The DNA of Discipleship?

I’m enjoying reading Marcus Honeysett’s 100 Leadership Lessons blog series (not least to see if we get all the way to 100), and its no surprise to see that discipleship features heavily in the leadership mix so far.

Now I’m glad we’ve got 87 more lessons to go, because the Bible has a lot to say about how we train younger christians. But if we had to define what we are trying to do when we enter into this sort of intentional relationship, what would we say is at the heart (or in the DNA) of discipleship?

This weekend I’m giving some training for young leaders in the church (teenagers leading younger children’s groups). I was going to focus on growing the fruit of the Spirit from Galatians 5, but then I was reminded of this exhortation from Peter in 2 Peter 1:5-8.

For this very reason, make every effort to add to your faith goodness; and to goodness, knowledge; and to knowledge, self-control; and to self-control, perseverance; and to perseverance, godliness;  and to godliness, mutual affection; and to mutual affection, love.  For if you possess these qualities in increasing measure, they will keep you from being ineffective and unproductive in your knowledge of our Lord Jesus Christ.

Now there isn’t anything wrong with seeing these things as ‘fruit’ but I guess that Paul’s analogy is less meaningful today than when he first used it. When we think of ‘the fruit of the Spirit’ we are in danger of having the same attitude to this growing process as I have towards the apples in my back garden – i.e. I just expect to wake up one morning and their will be apples. And if I leave them long enough, eventually they will ripen and fall off the tree and I can collect them if I’m in the mood, or leave them for the wasps.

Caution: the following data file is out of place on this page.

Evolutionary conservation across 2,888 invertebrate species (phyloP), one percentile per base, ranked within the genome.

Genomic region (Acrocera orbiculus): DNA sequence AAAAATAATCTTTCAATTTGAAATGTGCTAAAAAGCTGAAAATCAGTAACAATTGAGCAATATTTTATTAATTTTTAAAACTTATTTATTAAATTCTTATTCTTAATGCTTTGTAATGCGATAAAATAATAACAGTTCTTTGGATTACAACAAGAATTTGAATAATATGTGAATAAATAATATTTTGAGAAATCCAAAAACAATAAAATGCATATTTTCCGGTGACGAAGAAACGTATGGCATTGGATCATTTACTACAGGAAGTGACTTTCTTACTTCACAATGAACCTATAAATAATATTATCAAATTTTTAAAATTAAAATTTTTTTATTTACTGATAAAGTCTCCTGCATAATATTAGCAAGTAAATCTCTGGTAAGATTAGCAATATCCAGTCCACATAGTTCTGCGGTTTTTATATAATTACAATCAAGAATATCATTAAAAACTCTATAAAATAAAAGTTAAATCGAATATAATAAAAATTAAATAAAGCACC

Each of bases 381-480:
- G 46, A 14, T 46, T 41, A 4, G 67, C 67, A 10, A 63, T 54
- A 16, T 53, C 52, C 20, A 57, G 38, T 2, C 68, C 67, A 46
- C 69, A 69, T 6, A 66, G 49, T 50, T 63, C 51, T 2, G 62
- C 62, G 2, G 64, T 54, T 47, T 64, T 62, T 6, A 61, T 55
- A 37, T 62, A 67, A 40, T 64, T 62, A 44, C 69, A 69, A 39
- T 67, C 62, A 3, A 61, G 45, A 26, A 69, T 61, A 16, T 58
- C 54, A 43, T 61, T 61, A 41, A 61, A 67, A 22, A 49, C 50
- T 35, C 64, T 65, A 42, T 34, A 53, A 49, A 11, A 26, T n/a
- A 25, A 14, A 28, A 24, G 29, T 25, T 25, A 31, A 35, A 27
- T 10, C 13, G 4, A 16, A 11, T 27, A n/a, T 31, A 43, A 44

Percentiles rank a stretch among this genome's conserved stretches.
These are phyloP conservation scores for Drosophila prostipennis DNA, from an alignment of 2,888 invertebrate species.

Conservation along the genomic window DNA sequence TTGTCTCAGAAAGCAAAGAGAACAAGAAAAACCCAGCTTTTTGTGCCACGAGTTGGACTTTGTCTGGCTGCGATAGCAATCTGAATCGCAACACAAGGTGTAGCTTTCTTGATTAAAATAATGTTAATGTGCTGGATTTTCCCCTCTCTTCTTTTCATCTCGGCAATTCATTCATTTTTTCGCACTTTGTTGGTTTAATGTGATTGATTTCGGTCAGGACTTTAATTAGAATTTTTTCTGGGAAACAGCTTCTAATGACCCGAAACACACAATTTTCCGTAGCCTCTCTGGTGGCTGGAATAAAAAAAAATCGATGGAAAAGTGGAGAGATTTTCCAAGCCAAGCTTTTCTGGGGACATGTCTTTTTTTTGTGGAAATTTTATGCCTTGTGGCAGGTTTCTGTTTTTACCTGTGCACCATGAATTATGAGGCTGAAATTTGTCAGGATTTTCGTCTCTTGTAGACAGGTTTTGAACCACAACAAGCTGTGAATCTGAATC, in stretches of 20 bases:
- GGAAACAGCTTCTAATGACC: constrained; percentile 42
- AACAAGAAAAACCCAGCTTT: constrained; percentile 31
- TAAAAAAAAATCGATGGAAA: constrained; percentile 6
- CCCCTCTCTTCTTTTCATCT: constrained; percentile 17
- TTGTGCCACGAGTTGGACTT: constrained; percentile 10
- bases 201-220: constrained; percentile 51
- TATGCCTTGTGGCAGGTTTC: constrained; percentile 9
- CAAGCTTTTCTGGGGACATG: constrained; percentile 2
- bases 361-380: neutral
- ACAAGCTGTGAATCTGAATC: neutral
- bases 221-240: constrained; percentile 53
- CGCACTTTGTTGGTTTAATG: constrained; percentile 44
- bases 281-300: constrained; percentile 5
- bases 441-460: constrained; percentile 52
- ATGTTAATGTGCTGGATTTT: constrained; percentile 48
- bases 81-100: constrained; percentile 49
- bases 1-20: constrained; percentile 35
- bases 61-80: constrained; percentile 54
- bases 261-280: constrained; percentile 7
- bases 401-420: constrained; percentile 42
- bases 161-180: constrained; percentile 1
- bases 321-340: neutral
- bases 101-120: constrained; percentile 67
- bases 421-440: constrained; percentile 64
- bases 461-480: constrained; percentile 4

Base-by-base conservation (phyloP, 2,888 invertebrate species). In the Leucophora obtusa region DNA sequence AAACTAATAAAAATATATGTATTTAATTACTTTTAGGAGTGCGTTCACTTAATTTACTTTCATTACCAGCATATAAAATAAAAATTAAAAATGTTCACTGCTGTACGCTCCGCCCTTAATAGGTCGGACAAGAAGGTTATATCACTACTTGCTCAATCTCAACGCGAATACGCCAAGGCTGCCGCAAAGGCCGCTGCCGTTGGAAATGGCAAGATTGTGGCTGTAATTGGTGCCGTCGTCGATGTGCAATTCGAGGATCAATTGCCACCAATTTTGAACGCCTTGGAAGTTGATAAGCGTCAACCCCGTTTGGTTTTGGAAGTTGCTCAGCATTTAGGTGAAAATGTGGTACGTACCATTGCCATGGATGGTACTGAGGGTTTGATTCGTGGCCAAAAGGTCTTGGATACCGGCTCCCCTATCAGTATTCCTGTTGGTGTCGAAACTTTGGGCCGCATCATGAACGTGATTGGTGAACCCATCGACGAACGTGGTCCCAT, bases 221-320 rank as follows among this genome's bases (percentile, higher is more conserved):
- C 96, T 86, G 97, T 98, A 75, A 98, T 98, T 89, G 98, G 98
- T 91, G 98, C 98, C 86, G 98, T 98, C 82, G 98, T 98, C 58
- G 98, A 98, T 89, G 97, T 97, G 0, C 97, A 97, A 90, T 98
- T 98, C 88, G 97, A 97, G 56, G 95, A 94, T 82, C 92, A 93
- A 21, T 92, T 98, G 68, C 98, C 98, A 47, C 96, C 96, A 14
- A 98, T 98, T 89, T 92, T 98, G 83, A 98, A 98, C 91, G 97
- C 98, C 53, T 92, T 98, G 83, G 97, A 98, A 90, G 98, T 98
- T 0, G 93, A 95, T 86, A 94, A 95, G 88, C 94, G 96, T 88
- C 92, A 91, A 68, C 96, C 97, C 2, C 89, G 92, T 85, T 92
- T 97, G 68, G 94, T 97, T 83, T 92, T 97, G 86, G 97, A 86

Friends at church run a small-holding and their attitude to fruit is very different. It takes time to plan, cultivate, prune, feed, protect and pick fruit, and the same is true for seeing transformation in our lives.

That’s why (on this occasion) I’m going to use Peter’s list of ‘fruit’ to explain what Christian leadership (discipleship) is all about. Faith is the starting point, but Peter is clear that unless we are actively seeking to grow in these areas (making every effort), we are in danger of being “ineffective and unproductive in [our] knowledge of our Lord Jesus Christ.”

So how do we nurture the growth of these qualities in the lives of young believers, and how do we ‘seek to poses them in increasing measure’ in our own?

 

2 thoughts on “The DNA of Discipleship?

  1. Interesting – when I think about passing on the leadership baton I think about 2 Timothy for obvious reasons – however Chapter 3 is interesting in light of what you write.
    In teaching Timothy what to look out for and how he can know Paul is trustworthy – and from that draw the example of a Christian leader we are left with Paul comparison of himself to the people who will “be lovers of themselves, lovers of money, boastful, proud, abusive, disobedient to their parents, ungrateful, unholy, 3 without love, unforgiving, slanderous, without self-control, brutal, not lovers of the good, 4 treacherous, rash, conceited, lovers of pleasure rather than lovers of God” – which seems to be the opposite of the fruits of the spirit. Indeed his ‘counter’ list of his own “10 You, however, know all about my teaching, my way of life, my purpose, faith, patience, love, endurance, 11 persecutions, sufferings—what kinds of things happened to me in Antioch, Iconium and Lystra, the persecutions I endured.” could be based on the fruits of the spirit but with some more practical application.